• G01S19/00Satellite radio beacon positioning systems; Determining position, velocity or attitude using signals transmitted by such systems
    • G01S19/38Determining a navigation solution using signals transmitted by a satellite radio beacon positioning system
    • G01S19/39Determining a navigation solution using signals transmitted by a satellite radio beacon positioning system the satellite radio beacon positioning system transmitting time-stamped messages, e.g. GPS [Global Positioning System], GLONASS [Global Orbiting Navigation Satellite System] or GALILEO
    • G01S19/42Determining position
    • G01S19/51Relative positioning
    • GPHYSICS
    • G03PHOTOGRAPHY; CINEMATOGRAPHY; ANALOGOUS TECHNIQUES USING WAVES OTHER THAN OPTICAL WAVES; ELECTROGRAPHY; HOLOGRAPHY
    • G03BAPPARATUS OR ARRANGEMENTS FOR TAKING PHOTOGRAPHS OR FOR PROJECTING OR VIEWING THEM; APPARATUS OR ARRANGEMENTS EMPLOYING ANALOGOUS TECHNIQUES USING WAVES OTHER THAN OPTICAL WAVES; ACCESSORIES THEREFOR
    • G03B15/00Special procedures for taking photographs; Apparatus therefor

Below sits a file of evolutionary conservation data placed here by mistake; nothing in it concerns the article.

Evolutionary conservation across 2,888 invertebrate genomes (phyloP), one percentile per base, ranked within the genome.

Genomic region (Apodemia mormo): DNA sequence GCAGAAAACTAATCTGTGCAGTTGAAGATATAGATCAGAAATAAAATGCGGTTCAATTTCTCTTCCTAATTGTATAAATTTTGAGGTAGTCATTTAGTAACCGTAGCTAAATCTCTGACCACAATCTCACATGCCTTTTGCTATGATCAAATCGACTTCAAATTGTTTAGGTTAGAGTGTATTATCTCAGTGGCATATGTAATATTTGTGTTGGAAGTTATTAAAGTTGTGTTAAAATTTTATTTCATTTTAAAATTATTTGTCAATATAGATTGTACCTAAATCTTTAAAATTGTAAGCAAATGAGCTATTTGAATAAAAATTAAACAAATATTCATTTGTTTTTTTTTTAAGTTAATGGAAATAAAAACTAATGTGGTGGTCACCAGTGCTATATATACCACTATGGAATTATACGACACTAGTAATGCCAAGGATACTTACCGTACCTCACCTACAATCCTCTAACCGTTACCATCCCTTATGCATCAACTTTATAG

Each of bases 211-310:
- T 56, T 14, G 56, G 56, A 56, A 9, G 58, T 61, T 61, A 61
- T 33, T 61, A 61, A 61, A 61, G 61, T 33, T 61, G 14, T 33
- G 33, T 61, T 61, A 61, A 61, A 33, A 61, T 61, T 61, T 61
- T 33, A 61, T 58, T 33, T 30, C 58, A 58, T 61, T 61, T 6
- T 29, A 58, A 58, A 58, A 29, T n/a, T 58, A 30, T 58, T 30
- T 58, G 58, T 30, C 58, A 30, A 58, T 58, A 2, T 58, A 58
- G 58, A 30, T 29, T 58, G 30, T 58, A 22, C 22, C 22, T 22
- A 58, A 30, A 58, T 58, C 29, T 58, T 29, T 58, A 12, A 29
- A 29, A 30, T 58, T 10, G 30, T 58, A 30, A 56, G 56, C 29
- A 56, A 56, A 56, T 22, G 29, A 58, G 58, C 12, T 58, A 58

• G03B15/006Apparatus mounted on flying objects
    • GPHYSICS
    • G05CONTROLLING; REGULATING
    • G05DSYSTEMS FOR CONTROLLING OR REGULATING NON-ELECTRIC VARIABLES
    • G05D1/00Control of position, course or altitude of land, water, air, or space vehicles, e.g. automatic pilot
    • G05D1/0055Control of position, course or altitude of land, water, air, or space vehicles, e.g. automatic pilot with safety arrangements
    • GPHYSICS
    • G05CONTROLLING; REGULATING
    • G05DSYSTEMS FOR CONTROLLING OR REGULATING NON-ELECTRIC VARIABLES
    • G05D1/00Control of position, course or altitude of land, water, air, or space vehicles, e.g. automatic pilot